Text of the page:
• Polar Vortex Preparation

    How to plan ahead for cold weather extremes with these home safety measures.

    What is a polar vortex, and how can you prepare your home for extremely cold temperatures?

    • During winter, record-breaking cold temperatures bring a lot of meteorology buzz to the northern polar vortex. That large pocket of low pressure and cold air always swirls around the North Pole, but when it expands southward, it also brings a noticeable bitter freeze. (FYI, a polar vortex is also over the South Pole).

      Before the next cold-weather event, tackle these measures to prep your home.

      Inspect your furnace

      Make an appointment with an HVAC professional—you’ll want your system to be ready for the season’s usage. Plus, replace your furnace filter if it’s dirty. Remember to change it at least every three months for 1” filters or annually for 4” filters.

      Clean your chimney

      Curling up in front of the fireplace with a book and a cup of coffee is quite idyllic. Before the first fireside hangout, get your chimney professionally inspected and swept. A flue that’s blocked can cause poor ventilation, leading to a build-up of creosote, as well as possibly sending carbon monoxide into your home.*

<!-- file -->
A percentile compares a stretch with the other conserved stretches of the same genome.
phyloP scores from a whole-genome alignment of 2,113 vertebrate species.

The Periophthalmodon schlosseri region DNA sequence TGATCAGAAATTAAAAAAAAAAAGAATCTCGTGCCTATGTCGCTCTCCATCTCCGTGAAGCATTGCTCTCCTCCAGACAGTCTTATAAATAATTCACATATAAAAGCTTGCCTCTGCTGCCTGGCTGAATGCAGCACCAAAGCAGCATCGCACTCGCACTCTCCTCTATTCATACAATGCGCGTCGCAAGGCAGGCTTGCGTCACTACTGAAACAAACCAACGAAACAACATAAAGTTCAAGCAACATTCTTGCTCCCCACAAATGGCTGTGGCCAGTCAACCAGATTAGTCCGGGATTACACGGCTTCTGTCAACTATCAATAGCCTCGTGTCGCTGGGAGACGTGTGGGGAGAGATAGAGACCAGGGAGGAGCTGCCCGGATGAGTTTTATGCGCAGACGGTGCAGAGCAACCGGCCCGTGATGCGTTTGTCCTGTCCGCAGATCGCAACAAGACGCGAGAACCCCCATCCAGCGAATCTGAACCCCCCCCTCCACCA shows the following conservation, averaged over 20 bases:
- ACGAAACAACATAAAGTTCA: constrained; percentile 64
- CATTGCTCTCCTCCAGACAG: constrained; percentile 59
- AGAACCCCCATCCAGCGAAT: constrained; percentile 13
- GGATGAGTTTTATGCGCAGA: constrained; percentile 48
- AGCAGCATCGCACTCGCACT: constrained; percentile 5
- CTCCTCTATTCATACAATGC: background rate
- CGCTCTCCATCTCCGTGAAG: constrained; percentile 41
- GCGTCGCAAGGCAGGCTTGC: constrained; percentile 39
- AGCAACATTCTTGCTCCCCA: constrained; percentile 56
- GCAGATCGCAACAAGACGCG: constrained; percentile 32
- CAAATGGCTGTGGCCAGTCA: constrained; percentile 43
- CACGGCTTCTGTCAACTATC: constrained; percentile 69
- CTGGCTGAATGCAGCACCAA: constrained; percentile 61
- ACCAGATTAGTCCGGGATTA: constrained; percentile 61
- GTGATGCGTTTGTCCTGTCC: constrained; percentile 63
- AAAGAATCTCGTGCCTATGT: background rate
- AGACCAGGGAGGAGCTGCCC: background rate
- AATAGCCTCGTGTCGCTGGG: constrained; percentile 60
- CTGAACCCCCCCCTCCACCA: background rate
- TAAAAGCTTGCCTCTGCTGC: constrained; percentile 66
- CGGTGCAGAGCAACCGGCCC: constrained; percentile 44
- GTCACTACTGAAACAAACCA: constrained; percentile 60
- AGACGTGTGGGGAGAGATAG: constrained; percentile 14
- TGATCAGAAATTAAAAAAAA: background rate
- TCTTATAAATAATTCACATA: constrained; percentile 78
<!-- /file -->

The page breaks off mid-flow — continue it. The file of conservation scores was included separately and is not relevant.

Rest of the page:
Seal leaks and cracks

      No one likes a drafty house! So, give your home a little TLC by caulking up any cracks, leaks and gaps. Consider adding weather stripping to windows and doors to save up to 20 percent on your heating bill.**

      Prevent frozen pipes

      According to the Red Cross, an essential step to protect pipes includes draining water from outdoor sources (think: swimming pools, water sprinkler supply lines and hoses). Other precautions to consider: adding insulation to attics and basements; insulating any exposed water pipes with a "pipe sleeve" or installing UL-listed "heat tape," "heat cable," or similar materials; even relocating exposed pipes. Also, if you plan to leave your home for an extended period of time during the winter, keep the heat on—no lower than 55 degrees Fahrenheit.***

      Make an emergency kit

      In the event your electricity or water should go off, an emergency kit can be a saving grace. Stock up on bottled water, non-perishable food items (pet food included for your furry friends!), blankets, battery-powered radio, first-aid kit, flashlights and back-up batteries.


      * https://www.csia.org/carbonmonoxide.html

      ** https://www.energy.gov/energysaver/weatherize/air-sealing-your-home/weatherstripping

      *** https://www.redcross.org/get-help/how-to-prepare-for-emergencies/types-of-emergencies/winter-storm/frozen-pipes.html